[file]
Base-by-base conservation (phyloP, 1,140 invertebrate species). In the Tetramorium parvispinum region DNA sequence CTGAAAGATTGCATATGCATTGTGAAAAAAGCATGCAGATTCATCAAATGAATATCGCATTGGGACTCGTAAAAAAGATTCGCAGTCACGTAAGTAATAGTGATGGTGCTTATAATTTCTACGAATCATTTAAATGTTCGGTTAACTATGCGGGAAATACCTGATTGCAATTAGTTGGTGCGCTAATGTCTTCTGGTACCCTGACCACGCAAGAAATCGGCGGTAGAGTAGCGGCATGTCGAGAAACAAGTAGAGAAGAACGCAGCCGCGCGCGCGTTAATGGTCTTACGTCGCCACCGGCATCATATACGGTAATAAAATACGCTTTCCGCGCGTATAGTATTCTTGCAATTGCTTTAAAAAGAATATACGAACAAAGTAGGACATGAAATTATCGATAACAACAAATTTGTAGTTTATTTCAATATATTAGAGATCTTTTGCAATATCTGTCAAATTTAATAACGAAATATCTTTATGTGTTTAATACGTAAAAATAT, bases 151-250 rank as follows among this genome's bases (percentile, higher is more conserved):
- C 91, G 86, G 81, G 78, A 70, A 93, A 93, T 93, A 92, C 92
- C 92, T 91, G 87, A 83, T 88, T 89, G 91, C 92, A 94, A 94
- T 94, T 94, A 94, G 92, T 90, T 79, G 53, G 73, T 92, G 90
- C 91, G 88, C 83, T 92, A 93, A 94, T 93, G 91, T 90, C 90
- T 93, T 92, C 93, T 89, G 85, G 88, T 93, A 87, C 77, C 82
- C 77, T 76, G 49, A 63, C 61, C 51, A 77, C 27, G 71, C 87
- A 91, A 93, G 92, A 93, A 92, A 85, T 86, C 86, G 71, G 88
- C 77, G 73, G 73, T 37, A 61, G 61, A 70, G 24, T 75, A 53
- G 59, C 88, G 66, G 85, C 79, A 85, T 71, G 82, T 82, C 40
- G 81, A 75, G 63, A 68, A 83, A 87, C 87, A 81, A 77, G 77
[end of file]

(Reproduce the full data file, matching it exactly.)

Base-by-base conservation (phyloP, 1,140 invertebrate species). In the Tetramorium parvispinum region DNA sequence CTGAAAGATTGCATATGCATTGTGAAAAAAGCATGCAGATTCATCAAATGAATATCGCATTGGGACTCGTAAAAAAGATTCGCAGTCACGTAAGTAATAGTGATGGTGCTTATAATTTCTACGAATCATTTAAATGTTCGGTTAACTATGCGGGAAATACCTGATTGCAATTAGTTGGTGCGCTAATGTCTTCTGGTACCCTGACCACGCAAGAAATCGGCGGTAGAGTAGCGGCATGTCGAGAAACAAGTAGAGAAGAACGCAGCCGCGCGCGCGTTAATGGTCTTACGTCGCCACCGGCATCATATACGGTAATAAAATACGCTTTCCGCGCGTATAGTATTCTTGCAATTGCTTTAAAAAGAATATACGAACAAAGTAGGACATGAAATTATCGATAACAACAAATTTGTAGTTTATTTCAATATATTAGAGATCTTTTGCAATATCTGTCAAATTTAATAACGAAATATCTTTATGTGTTTAATACGTAAAAATAT, bases 151-250 rank as follows among this genome's bases (percentile, higher is more conserved):
- C 91, G 86, G 81, G 78, A 70, A 93, A 93, T 93, A 92, C 92
- C 92, T 91, G 87, A 83, T 88, T 89, G 91, C 92, A 94, A 94
- T 94, T 94, A 94, G 92, T 90, T 79, G 53, G 73, T 92, G 90
- C 91, G 88, C 83, T 92, A 93, A 94, T 93, G 91, T 90, C 90
- T 93, T 92, C 93, T 89, G 85, G 88, T 93, A 87, C 77, C 82
- C 77, T 76, G 49, A 63, C 61, C 51, A 77, C 27, G 71, C 87
- A 91, A 93, G 92, A 93, A 92, A 85, T 86, C 86, G 71, G 88
- C 77, G 73, G 73, T 37, A 61, G 61, A 70, G 24, T 75, A 53
- G 59, C 88, G 66, G 85, C 79, A 85, T 71, G 82, T 82, C 40
- G 81, A 75, G 63, A 68, A 83, A 87, C 87, A 81, A 77, G 77